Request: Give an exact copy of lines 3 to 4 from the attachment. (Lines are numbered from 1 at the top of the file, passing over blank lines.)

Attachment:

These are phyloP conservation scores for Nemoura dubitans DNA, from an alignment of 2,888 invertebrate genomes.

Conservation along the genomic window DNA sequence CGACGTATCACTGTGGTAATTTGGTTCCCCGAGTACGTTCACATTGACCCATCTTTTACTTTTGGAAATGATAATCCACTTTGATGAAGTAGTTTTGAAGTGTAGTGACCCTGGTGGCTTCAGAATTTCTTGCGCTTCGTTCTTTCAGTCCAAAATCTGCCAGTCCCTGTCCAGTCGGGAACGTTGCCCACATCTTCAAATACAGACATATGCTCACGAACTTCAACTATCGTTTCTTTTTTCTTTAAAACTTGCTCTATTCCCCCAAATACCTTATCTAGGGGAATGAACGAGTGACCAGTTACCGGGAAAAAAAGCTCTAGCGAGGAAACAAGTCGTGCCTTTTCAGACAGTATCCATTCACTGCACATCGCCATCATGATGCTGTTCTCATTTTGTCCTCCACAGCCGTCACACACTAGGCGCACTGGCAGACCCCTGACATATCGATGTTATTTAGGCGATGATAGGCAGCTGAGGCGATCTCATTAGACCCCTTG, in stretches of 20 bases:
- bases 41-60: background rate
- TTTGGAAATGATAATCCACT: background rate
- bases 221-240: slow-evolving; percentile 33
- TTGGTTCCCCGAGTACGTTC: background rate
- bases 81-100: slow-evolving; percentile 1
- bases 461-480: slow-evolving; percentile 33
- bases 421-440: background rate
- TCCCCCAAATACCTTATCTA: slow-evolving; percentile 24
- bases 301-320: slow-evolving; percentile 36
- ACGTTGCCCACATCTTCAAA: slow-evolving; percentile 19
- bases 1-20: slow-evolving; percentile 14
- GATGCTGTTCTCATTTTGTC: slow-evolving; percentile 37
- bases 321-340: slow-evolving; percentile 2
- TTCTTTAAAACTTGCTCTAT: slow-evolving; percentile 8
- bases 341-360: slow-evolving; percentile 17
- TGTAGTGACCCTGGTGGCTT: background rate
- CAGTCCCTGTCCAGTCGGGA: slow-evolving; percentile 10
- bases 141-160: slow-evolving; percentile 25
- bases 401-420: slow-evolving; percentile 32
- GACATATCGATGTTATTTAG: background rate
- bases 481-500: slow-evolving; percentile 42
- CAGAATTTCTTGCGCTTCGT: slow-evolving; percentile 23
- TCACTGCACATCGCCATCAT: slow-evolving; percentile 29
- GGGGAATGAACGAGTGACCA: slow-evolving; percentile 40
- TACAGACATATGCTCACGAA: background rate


- bases 41-60: background rate
- TTTGGAAATGATAATCCACT: background rate